Emotion recognition is the task of identifying the feeling expressed by a person’s writing, speech or movement. It is a particularly hard task because it is subjective: two different people can recognize two different emotions given the same observation. Hence, there is a lack of good quality training data. Previous work on emotion recognition mainly focused on sentiment analysis from text and from facial expressions. These techniques have been often combined with audio data, however there has been little work on recognizing emotion solely from audio samples. Automatically recognizing emotions from speech can bring benefits in many different fields: customer support, interviews, market research among others. However, the current technology does not produce satisfying and deployable results. Hence, implementing a performant and scalable model for this task would enable the creation of valuable use cases.
When someone is speaking, one does not express emotions uniformly throughout the duration of the speech. Usually, the emotion is localized in only a few key moments. As a consequence, recent research focused on attention models to solve this task. Attention models (figure on the right) give more importance to certain steps in the studied sequence (like words in a sentence) and focus less when there is no need to (for example when there is silence in the speech). Two years ago a new attention technique, called self-attention, was discovered. Unlike attention models, self-attention ones learn the correlation between the words (in the case of sentences) in order to predict the emotion associated to the sentence.
In this project, we focused on four emotions - angry, happy, neutral and sad - in order to compare our results with the literature. When handling audio files there are some common sets of features to extract, such as MFCCs, prosodic features, spectral features, cepstral features… In order to prove the robustness of our model, we decided to test it with different inputs: predefined sets of features and features extracted using convolutional layers directly from raw audio (combining features extraction and emotion classification).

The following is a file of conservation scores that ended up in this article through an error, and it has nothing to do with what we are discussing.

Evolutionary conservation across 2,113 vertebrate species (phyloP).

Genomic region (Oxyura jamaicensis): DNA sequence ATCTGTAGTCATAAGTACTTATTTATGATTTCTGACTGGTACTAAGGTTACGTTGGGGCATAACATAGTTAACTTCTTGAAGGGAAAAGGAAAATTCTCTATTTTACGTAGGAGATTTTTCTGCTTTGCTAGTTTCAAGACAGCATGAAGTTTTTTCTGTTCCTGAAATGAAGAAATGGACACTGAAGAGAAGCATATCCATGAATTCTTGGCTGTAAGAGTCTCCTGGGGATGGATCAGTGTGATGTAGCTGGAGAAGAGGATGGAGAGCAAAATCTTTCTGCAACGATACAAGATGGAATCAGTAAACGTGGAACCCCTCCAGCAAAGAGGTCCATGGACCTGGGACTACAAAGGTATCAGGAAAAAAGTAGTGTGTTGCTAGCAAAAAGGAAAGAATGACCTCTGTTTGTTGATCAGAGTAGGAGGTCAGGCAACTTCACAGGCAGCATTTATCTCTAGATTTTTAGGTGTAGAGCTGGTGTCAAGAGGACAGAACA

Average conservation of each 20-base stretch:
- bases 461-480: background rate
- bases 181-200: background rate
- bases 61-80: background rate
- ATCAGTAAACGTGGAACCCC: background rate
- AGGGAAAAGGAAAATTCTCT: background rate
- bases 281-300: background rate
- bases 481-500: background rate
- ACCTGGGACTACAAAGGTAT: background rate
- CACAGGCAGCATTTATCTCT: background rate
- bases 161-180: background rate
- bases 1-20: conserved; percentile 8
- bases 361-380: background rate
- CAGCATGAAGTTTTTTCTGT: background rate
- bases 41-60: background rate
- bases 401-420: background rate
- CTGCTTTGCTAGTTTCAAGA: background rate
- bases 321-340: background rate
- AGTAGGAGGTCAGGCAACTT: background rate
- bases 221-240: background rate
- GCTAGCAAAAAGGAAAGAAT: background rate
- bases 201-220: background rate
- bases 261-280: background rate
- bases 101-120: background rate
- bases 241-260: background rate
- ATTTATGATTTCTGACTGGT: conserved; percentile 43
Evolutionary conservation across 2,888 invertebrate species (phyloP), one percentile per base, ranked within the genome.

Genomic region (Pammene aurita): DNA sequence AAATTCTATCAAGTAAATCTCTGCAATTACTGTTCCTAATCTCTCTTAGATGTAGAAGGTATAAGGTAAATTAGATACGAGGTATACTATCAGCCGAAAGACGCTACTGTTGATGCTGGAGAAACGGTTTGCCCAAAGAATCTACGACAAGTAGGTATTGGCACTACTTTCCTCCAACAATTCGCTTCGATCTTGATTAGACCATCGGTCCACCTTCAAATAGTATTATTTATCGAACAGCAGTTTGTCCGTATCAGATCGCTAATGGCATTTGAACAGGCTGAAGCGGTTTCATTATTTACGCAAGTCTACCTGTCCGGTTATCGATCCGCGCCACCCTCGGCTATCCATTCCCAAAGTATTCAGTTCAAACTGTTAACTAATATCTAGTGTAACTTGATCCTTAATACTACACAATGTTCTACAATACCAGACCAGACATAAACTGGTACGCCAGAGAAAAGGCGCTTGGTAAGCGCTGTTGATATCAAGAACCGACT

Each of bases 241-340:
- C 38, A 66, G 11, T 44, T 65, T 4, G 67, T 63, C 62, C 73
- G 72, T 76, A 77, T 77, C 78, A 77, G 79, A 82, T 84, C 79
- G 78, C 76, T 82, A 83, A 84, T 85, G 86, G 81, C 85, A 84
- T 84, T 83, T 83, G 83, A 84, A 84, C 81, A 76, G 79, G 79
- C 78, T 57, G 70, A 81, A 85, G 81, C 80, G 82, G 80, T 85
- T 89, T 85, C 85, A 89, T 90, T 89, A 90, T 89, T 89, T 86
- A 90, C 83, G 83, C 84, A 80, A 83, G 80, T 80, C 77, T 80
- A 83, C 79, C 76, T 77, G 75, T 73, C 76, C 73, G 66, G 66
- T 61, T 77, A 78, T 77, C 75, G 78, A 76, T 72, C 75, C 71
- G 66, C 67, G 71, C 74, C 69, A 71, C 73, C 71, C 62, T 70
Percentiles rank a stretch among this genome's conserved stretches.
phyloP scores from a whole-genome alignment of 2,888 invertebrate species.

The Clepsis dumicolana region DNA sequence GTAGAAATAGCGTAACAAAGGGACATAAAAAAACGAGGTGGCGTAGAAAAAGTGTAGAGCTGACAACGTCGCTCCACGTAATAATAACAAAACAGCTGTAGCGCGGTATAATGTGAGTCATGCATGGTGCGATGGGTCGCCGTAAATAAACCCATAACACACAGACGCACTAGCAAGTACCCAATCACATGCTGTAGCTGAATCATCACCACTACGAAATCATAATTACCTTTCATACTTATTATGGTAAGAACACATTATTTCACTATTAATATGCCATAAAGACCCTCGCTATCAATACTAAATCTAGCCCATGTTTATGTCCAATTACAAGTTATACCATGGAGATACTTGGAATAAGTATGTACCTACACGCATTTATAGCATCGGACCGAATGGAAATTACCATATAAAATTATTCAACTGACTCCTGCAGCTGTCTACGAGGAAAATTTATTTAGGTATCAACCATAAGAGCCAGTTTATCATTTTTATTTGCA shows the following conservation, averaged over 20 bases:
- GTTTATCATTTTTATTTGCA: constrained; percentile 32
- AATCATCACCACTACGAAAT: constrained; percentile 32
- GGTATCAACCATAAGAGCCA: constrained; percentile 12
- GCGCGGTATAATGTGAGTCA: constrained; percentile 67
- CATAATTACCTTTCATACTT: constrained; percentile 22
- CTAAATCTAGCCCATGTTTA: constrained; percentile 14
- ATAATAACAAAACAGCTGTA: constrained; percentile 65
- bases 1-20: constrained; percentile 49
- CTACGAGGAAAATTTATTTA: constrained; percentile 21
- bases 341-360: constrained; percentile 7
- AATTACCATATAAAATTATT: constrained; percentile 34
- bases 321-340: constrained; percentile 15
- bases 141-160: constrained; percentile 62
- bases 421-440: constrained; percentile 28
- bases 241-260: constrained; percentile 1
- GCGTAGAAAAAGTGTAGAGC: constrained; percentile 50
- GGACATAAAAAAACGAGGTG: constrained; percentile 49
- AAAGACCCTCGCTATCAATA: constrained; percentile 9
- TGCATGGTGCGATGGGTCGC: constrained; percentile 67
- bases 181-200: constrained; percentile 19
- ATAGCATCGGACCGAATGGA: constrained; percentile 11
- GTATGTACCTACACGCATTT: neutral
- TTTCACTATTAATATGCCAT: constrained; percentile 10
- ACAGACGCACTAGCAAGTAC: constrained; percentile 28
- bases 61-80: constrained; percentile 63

We use two metrics to evaluate our results: weighted accuracy (correctly detected samples divided by the total number of samples) and unweighted accuracy (averaged accuracy of the four classes). The first metric gives a general idea of how well the model is behaving, while the second one is useful to understand if it is behaving well on every class. Unweighted accuracy is particularly useful when classes are unbalanced (which is our case: the number of samples of the happy class is half of the number of samples of the other classes). This approach allowed us to improve the state of the art with every features set we used. Our best model achieves 68.1% (62.5% previously) weighted accuracy and 63.8% (59.6% previously) unweighted accuracy.
This novel use of self-attention techniques, generally used for language modeling and now used in Speech Emotion Recognition (SER), shows promising results and can lead to finally enable the creation of valuable use cases.